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Walker and Holt had become dissatisfied with traditional academic journal publishing. They regarded the publishers of scientific journals as essentially parasites, making money out of something that they contributed little to themselves. Their case was that academics did the research work, wrote the papers, peer-reviewed the papers of others, all for which the publishers paid the academics nothing. Another objection was that academics were compelled to go to profit-making organisations in order to get their work published, even though they were effectively public servants, because government paid their salaries and funded their research. They believed that the underlying problem was that publishing companies held the copyright over the work submitted by researchers, thus their solution was to leave the content under the control of the researcher.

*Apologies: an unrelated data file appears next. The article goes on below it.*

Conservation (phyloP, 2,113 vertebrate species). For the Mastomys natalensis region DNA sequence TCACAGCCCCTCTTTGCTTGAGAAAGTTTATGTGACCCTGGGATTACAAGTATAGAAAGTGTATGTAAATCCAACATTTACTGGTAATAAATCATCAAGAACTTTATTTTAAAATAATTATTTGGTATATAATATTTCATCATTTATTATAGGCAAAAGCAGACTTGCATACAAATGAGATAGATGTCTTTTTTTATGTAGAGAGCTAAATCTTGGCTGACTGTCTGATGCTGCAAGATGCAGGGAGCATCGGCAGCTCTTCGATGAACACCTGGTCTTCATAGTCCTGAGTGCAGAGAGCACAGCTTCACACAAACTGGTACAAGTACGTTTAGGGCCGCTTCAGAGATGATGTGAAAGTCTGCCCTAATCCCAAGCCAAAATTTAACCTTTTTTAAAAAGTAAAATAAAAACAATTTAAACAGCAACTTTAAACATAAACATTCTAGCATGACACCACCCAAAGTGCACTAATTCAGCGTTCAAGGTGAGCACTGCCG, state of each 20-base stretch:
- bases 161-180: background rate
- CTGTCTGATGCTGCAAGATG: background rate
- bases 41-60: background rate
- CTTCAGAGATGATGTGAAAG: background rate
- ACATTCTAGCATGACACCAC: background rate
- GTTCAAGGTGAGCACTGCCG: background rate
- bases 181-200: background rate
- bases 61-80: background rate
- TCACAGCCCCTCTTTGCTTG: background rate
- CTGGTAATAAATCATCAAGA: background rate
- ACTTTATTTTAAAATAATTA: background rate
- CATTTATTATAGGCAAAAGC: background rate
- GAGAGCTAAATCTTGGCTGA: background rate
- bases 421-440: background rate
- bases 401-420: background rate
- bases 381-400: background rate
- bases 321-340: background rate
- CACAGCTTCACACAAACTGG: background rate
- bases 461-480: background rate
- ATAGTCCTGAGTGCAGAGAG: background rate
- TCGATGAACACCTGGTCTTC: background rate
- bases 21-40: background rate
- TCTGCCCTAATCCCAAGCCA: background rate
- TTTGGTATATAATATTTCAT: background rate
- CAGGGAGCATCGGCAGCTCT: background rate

Walker and Holt were also critical of the closed nature of scientific publishing, which they believed led to peer reviews that were simply wrong or motivated by personal feelings towards the author. Their solution was to publish the reviews of papers along with the papers themselves.